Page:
More than 130 female climbers from the UK and around the world gathered at the Climbing Hangar in Liverpool last weekend for the second Women's Climbing Symposium, supported by the BMC. Liz Holley went along to find out more.
The sold-out event brought together female climbers of all abilities to watch inspiring presentations and coaching sessions from some of the best female climbers in the UK, including the event’s co-host and bouldering champion Shauna Coxsey, Leah Crane, Lucy Creamer and Lucinda Whittaker.
Coaching sessions, dubbed the ‘Coaching Carousel’, focussed on pushing the limits with footwork, training, dynamic moves and awkward holds.
Jos Vanrenterghem, head of biomechanics at Liverpool John Moores University, offered a fascinating insight into what makes a champion with a presentation entitled ‘Explaining Shauna’.
Rebecca Dent, Team GB’s nutritionist, explained how you can get more out of a training session and reach your optimal climbing weight.
Inspirational tales of women overcoming adversity was a hallmark of the day. Fran Brown, recently crowned para-climbing World Champion, explained how giving up climbing after the accident that left her paralysed and in a wheelchair was never an option.
Shauna Coxsey revealed what she had learned from breaking her leg earlier in the year, an accident that robbed her of competing for second place in this year’s World Cup. The injury, she said, “opened my eyes to what I really needed to do to reach my full potential as a climber and that was to work hard, make sacrifices and listen to others.”
Former British champion and trad genius Lucy Creamer found herself facing a longer-term battle with injury and she talked movingly about the mental barriers she had to overcome to get back to leading. She had, she explained, needed to figure out who she was as a person and was happy to quote Dolly Parton’s mantra that if you want a rainbow you need to put up with the rain.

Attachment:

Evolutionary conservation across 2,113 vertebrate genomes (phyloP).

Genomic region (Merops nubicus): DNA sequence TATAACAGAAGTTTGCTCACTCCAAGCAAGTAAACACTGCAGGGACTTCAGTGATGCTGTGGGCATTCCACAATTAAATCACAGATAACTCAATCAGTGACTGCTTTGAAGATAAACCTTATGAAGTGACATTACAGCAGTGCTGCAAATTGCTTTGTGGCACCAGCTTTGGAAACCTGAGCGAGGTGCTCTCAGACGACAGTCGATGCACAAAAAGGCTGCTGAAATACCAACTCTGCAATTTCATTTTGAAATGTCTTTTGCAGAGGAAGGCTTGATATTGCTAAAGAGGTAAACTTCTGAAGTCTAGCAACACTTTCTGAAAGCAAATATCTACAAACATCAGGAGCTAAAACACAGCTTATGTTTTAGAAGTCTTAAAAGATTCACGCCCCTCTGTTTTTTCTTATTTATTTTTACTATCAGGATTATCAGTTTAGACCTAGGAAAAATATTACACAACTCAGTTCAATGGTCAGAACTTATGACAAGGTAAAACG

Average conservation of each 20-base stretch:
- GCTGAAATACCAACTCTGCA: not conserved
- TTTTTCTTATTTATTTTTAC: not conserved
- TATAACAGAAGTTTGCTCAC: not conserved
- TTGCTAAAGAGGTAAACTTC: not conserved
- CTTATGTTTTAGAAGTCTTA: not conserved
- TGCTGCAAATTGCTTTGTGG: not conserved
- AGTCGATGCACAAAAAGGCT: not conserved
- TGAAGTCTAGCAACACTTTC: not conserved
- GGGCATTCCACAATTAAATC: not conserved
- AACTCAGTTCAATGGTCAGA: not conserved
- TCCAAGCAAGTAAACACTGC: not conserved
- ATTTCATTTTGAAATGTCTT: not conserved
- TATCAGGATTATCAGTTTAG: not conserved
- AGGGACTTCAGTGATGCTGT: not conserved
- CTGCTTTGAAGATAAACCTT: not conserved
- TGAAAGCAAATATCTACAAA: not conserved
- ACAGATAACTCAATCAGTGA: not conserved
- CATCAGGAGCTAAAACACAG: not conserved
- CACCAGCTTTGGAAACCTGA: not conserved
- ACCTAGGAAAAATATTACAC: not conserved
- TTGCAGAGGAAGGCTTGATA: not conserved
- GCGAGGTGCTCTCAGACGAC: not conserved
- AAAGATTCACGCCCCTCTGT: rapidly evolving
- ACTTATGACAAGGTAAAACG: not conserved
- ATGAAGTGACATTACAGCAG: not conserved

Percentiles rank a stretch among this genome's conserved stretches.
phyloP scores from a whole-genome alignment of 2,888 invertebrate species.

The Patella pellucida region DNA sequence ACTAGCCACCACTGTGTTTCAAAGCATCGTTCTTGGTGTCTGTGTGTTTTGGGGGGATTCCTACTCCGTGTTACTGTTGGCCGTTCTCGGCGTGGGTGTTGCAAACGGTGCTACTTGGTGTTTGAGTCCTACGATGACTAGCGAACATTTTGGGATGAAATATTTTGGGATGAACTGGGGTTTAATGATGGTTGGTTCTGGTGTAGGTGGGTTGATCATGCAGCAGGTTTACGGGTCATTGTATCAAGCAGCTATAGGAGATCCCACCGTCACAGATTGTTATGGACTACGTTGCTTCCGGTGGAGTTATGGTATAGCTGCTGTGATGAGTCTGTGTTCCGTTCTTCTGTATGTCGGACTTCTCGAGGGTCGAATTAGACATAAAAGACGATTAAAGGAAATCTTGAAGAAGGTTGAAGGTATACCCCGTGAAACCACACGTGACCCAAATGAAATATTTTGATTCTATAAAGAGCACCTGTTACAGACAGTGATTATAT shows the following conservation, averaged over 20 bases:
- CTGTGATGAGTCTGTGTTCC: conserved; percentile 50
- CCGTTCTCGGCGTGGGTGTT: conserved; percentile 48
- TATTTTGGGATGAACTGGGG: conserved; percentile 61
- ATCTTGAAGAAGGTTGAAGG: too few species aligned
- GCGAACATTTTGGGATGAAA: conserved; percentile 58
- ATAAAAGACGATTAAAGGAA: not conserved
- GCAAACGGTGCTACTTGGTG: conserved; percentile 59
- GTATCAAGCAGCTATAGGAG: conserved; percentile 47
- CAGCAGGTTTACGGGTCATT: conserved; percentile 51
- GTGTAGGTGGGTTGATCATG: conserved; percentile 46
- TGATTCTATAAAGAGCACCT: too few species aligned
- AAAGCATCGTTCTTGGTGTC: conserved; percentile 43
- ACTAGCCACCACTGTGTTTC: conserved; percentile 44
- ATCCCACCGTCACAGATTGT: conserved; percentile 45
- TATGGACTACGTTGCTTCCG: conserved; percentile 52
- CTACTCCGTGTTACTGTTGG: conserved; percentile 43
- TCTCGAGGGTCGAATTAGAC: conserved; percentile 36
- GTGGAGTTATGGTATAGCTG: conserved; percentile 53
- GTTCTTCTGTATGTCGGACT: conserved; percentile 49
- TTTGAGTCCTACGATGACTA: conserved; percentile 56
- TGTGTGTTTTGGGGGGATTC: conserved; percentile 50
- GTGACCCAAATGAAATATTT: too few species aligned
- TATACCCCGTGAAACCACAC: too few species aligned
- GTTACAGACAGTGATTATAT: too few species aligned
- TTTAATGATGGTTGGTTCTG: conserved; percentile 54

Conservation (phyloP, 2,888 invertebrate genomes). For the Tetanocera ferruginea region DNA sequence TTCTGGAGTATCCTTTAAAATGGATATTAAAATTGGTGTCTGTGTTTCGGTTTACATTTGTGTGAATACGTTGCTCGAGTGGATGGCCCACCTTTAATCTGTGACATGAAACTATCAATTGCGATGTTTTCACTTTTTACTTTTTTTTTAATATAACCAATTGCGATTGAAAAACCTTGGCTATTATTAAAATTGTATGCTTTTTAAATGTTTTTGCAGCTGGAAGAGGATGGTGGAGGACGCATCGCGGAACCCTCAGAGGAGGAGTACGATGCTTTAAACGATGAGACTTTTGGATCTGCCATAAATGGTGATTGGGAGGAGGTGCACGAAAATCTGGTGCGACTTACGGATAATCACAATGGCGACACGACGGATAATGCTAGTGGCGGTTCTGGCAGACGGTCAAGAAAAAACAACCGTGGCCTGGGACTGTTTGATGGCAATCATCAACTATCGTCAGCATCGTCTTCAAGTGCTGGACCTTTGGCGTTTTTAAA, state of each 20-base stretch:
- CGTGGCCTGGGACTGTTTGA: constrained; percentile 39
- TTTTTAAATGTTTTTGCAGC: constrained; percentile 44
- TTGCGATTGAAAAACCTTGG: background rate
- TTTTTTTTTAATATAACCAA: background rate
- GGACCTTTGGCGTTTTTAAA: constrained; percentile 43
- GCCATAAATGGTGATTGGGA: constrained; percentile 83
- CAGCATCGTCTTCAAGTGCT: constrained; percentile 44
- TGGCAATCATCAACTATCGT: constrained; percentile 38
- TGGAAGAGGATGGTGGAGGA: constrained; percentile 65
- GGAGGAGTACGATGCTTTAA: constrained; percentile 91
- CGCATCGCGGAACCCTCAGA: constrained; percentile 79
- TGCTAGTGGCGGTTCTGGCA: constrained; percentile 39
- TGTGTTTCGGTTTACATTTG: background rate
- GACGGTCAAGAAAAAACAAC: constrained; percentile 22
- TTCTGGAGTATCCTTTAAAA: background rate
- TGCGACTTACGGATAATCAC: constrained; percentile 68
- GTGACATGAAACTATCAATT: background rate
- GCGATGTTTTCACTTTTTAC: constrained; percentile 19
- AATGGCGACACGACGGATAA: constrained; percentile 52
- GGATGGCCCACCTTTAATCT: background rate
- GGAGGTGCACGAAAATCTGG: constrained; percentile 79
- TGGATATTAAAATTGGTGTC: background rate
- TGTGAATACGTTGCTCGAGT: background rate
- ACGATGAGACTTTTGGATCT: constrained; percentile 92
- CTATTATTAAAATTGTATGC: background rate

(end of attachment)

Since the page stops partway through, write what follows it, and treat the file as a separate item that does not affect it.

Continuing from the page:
Women’s place in the media was the subject of a passionate discussion following a presentation by Dave Simmonite, editor of Climber magazine.
This was the second WCS, the brainchild of Coxsey and Stephanie Meysner, Climbing Hangar director and sociologist. It is, according to Meysner, the only event of its kind in Europe.
Their mission is to create an environment that was welcoming to women from every background and all abilities – and share best practice in climbing techniques and training methods. That ambition seems to have been realised.
One climber told me: “Today’s coaching sessions have given me the confidence to step out of my comfort zone when it comes to leading and pushing my grade.”
Breaking down barriers to participation and showcasing the talent we already have is a sure way to continuing the great success women’s climbing is currently experiencing in Britain – and the symposium spearheads that process. There are plans to bring it to London for 2013.
Watch video of the event here